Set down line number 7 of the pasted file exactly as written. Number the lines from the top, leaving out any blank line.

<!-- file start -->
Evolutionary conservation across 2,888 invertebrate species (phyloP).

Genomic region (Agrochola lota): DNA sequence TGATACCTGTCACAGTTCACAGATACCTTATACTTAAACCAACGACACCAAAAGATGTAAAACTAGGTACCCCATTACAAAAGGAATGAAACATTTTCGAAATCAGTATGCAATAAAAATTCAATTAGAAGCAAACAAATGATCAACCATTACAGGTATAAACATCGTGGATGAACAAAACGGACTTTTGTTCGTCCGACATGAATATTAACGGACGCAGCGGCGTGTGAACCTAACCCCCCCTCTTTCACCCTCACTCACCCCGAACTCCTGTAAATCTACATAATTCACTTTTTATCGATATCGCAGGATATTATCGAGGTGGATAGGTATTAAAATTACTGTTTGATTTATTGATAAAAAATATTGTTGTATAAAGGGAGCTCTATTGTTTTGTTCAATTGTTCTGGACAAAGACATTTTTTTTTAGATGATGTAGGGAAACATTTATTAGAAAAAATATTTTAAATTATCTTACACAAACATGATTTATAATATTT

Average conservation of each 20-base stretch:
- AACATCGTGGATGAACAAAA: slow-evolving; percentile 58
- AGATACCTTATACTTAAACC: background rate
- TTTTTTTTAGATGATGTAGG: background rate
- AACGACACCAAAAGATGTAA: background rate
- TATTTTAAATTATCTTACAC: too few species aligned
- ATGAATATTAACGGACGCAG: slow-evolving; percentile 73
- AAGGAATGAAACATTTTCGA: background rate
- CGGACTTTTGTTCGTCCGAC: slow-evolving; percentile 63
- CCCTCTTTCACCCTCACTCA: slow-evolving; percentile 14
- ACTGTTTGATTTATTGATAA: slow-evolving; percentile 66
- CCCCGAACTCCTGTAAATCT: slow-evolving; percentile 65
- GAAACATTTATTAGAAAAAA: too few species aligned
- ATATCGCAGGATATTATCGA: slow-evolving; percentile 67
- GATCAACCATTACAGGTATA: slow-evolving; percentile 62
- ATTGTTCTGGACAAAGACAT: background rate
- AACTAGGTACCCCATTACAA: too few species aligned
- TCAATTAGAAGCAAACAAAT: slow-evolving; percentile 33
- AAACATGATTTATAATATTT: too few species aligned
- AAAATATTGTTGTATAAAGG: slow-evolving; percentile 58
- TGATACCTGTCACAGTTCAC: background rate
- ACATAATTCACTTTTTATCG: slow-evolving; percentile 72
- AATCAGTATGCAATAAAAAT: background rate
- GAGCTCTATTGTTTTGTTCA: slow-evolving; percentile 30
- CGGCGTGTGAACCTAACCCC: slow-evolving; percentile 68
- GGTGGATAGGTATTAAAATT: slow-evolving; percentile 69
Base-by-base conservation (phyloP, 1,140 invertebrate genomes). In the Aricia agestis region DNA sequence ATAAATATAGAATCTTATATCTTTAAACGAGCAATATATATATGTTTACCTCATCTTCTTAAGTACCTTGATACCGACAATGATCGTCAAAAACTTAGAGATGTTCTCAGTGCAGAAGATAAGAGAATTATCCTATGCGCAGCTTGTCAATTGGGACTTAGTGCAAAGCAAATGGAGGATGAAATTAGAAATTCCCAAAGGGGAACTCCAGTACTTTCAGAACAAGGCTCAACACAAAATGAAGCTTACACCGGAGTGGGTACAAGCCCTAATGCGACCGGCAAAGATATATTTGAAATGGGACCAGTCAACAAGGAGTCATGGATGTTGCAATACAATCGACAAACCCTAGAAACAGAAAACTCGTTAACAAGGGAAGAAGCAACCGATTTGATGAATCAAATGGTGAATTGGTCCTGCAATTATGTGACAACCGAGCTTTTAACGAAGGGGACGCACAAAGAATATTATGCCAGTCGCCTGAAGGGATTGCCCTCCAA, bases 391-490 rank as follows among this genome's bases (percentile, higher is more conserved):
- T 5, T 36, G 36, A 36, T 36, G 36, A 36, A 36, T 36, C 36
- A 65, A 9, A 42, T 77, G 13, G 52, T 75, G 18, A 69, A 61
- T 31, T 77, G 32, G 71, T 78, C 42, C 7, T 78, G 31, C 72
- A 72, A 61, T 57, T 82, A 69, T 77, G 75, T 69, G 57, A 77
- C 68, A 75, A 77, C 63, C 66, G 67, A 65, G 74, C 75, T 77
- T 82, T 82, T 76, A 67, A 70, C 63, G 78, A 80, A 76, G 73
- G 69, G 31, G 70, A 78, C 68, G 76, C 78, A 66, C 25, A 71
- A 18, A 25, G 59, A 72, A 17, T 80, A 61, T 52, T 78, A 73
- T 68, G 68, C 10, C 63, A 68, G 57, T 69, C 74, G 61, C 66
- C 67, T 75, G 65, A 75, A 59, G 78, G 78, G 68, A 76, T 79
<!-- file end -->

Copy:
- AACGACACCAAAAGATGTAA: background rate